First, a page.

He keeps showing us that he’s not up to coaching the U.S. national team
A bad coach can ruin a player or a team or an organization. As a player, I’ve felt the frustration of putting my heart and soul into a game and still feeling helpless because the boss’s decisions handicap the team. And in the loss against Mexico on Friday night, and many matches before that, it sure looks like this is what Jurgen Klinsmann is doing to the U.S. national team.
Maybe you can teach me what makes for a bad boss in consulting or insurance or retail, but I know a bad boss when I see one coaching a soccer team. I find the fact that Klinsmann is unequipped to lead a major team to be self-evident at this point, and my reasons go far beyond the most recent match. But my editor says I need to explain what specifically he did to lessen the team’s chances of winning against Mexico, so here goes.
First of all, Jurgen Klinsmann lined his players up in a 3–5–2 formation, something he hasn’t done since a friendly against Chile nearly two years ago. It was clear in the opening period of the match that his players weren’t comfortable in that arrangement.
Think about your first day at whatever job you have right now. You deserve to be there, you’re qualified, but you aren’t exactly sure what you’re supposed to be doing at any given moment. You know you could and probably should be doing more to help, but you don’t know how or where. That’s what it’s like to play in a new formation or a new position for the first time — you might be able to survive but it doesn’t always feel like it and you certainly aren’t about to do much more than that — and I imagine it’s how Timmy Chandler and Omar Gonzalez felt against Mexico.
Chandler typically plays as a right back for the USMNT. Gonzalez usually plays center back. Against Mexico, Chandler played as a right wing back and Omar played on the right side of a three-man central unit. Now let’s take a typical play, something that happens over and over in the course of a 90-minute soccer match: let’s say the ball is passed to the opposition’s left back. When he’s playing in his more familiar role of right back in a 4–4–2, Chandler will have a teammate in front of him whose job is to close in on the player with the ball. As that teammate presses, he’s hoping that the player with the ball will drop his head, concentrating on keeping hold of it rather than being able to look up and make a pass to an open teammate. This sets off a chain reaction: Chandler, too, should move closer to the opposition winger or midfielder further up the field, cutting him off as an outlet; Gonzalez, as the right-sided center back, would then shift over to cover the channel that Chandler vacated when he went to support the pressure.
In a 3–5–2, however, the responsibilities are different. Against Mexico, Chandler did not have an outside midfielder in front of him to pressure the opposition outside back. Instead, when Mexico swung the ball wide to its left, Chandler had to decide whether or not to sprint the extra 20 yards forward in order to close that player down. If he chooses to go, he then has to decide what level of pressure to apply—is he trying to win the ball or just slow the player down? Likewise, Gonzalez had different choices to make, and to complicate things further, he had to base his decisions largely on whatever Chandler decided to do. If Chandler went to pressure the ball wide, Omar would have to support him by moving to close the outlet to the opposition winger. I would wager that in seven years as a professional center back, Omar could count on one hand the number of times he has been asked to cover a winger on the sideline.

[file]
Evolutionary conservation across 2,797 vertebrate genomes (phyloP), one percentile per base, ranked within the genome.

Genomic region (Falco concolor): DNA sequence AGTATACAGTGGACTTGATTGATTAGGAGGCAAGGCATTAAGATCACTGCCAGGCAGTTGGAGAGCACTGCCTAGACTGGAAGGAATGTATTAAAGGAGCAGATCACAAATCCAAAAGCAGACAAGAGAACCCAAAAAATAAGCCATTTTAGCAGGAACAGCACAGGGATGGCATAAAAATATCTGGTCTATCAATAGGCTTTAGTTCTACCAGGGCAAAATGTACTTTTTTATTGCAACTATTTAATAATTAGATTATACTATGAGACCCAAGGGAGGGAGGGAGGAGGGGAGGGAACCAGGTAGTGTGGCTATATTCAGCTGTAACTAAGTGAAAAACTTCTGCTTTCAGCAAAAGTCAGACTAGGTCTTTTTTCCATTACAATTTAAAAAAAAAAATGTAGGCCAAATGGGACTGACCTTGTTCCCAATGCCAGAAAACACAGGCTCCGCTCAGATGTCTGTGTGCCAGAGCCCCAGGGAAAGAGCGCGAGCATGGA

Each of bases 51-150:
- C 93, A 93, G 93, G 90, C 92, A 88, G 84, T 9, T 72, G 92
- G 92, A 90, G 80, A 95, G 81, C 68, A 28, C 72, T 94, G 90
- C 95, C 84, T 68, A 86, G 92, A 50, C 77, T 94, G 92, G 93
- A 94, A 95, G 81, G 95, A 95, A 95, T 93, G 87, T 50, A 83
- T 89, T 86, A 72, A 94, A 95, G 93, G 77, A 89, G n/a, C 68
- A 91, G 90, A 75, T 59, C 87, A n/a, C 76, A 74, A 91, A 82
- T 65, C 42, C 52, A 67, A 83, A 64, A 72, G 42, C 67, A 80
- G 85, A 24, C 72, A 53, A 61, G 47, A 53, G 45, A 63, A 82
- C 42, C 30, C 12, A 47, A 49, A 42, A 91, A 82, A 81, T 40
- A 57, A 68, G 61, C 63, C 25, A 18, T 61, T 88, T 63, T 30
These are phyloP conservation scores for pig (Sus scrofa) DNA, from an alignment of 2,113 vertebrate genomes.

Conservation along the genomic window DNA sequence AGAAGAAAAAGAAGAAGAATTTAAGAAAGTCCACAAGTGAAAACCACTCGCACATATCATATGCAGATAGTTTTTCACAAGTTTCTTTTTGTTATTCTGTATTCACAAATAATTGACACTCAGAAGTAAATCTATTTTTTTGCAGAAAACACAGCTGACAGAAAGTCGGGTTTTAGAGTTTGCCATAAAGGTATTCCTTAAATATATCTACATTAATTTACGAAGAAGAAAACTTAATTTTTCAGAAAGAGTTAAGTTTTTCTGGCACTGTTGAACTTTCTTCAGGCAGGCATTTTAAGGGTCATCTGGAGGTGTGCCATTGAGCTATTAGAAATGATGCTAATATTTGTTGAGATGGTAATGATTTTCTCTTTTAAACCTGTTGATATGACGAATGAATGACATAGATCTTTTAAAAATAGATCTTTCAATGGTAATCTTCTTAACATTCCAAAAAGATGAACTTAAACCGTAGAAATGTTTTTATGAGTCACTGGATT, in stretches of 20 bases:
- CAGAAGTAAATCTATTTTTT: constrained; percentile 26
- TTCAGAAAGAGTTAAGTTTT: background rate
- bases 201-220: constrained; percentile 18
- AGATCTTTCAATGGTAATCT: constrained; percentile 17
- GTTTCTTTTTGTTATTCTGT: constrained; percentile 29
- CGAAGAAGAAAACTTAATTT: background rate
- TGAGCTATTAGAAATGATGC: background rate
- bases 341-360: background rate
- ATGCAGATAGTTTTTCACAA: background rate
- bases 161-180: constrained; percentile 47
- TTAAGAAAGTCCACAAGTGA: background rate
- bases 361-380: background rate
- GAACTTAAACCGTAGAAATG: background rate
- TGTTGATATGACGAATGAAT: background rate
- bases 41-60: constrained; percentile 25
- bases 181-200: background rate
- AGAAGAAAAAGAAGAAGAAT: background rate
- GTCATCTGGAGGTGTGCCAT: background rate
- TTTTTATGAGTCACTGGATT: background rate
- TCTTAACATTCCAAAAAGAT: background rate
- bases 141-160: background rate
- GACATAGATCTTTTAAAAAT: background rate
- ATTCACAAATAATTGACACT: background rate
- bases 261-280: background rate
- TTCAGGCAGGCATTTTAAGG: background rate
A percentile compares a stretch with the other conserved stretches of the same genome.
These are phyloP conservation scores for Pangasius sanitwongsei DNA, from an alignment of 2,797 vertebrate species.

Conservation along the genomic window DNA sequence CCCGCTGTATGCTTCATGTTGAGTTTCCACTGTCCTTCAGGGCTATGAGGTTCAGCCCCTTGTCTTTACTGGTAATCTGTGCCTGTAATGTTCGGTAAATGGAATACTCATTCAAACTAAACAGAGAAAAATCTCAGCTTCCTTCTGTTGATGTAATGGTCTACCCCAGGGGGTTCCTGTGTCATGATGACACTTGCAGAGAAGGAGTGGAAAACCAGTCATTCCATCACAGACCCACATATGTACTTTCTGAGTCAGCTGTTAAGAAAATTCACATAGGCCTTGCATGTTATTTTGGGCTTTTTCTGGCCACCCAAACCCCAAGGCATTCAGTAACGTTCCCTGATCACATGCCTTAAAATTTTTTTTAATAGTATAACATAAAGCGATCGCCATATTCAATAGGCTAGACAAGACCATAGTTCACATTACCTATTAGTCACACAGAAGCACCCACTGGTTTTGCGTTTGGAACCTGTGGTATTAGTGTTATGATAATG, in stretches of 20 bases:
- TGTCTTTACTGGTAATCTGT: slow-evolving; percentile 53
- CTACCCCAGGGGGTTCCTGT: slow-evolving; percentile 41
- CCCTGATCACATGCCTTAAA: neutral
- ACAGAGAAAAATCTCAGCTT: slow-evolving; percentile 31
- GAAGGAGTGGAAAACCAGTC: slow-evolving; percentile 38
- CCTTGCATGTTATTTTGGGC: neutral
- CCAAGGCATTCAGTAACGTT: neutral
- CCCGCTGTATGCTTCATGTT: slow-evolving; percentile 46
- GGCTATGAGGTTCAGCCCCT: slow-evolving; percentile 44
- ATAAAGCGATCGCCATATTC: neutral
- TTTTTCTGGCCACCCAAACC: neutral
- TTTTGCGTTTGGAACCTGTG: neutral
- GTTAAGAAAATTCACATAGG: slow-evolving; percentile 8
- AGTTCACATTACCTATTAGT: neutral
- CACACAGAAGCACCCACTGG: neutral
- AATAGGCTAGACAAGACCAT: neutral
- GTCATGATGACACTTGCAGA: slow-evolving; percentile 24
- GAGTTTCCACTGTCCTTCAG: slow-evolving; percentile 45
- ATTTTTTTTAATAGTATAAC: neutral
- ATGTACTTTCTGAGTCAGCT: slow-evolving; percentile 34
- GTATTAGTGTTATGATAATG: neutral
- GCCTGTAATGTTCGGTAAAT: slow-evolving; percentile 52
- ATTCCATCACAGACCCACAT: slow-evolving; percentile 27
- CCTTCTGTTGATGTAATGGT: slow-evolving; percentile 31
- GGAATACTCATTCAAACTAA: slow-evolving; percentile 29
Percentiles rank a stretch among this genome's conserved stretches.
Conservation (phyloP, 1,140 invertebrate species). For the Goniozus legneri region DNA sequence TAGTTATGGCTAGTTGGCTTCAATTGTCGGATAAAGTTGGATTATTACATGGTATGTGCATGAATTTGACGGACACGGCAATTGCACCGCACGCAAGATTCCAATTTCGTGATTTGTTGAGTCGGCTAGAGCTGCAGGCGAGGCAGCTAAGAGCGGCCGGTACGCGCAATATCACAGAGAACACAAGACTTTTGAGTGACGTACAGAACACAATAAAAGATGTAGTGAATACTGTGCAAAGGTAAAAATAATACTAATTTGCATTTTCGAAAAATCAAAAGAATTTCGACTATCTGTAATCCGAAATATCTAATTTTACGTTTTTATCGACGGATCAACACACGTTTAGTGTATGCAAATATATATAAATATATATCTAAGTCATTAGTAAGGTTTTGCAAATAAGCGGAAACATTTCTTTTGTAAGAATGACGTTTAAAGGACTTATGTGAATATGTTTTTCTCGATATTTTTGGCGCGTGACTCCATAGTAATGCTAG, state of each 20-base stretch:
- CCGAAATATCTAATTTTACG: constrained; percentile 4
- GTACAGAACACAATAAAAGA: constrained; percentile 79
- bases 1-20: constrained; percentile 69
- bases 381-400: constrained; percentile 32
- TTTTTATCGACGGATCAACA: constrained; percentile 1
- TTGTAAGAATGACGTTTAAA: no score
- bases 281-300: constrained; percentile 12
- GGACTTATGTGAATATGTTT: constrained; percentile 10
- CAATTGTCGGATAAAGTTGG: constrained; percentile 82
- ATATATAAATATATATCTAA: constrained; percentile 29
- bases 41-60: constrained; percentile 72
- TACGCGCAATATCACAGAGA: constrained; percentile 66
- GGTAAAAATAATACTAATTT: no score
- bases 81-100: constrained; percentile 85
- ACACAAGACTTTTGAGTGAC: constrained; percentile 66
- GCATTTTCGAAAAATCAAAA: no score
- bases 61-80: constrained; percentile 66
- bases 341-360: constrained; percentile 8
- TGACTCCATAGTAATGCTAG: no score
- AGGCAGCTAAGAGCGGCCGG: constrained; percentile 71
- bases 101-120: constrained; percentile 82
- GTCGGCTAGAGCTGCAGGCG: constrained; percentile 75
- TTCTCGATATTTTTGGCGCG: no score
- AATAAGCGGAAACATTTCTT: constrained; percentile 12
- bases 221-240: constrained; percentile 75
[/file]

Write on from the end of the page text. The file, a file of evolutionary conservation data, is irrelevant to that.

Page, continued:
Klinsmann said that the team had practiced the new formation in training, but that actually means very little. Players don’t make these decisions with their brains as much as by some combination of instinct, experience, and muscle memory; if a player has to think too hard about any one decision, the window for him to actually execute it, especially at the highest level of play, has probably already closed.
In a new formation, these decisions are suddenly more difficult to make, exponentially so for Gonzalez, who must react not just to the other team but to whatever Chandler chooses to do. Players still have to move into gaps to close off the passing lanes and pressure the ball, but you have to take new angles and distances into account. And if you think that soccer is just soccer, you’re wrong. Every team presses at different times, passes with different ideas. Gonzalez’s coach at Pachuca asks his defenders to sit differently than Chandler’s does at Eintracht Frankfurt. Without a coach drilling his system into his players, they will struggle. At best, everyone will hesitate slightly, making the play just a little more sluggish and uncertain. In the worst case, you end up with players who aren’t connecting at all, leaving a bunch of individuals alone to contend with a group of 11.
So, as we saw in the first 20 minutes, Chandler and Gonzalez were consistently late to pressure or caught out of position. They’ve worked their whole lives to be good at soccer, they know they’ve done this job a million times in their lives, and yet something feels off. I didn’t prepare for this. It’s the same, but it’s so different. Chandler consistently plays competition in the Bundesliga as good or better than Mexico’s Jesus Corona and he should be doing just fine, and yet he’s not. Chandler knows he has the ability to be playing better, but he’s playing within constraints — constraints established by the man who’s supposed to be helping him — that are holding him back.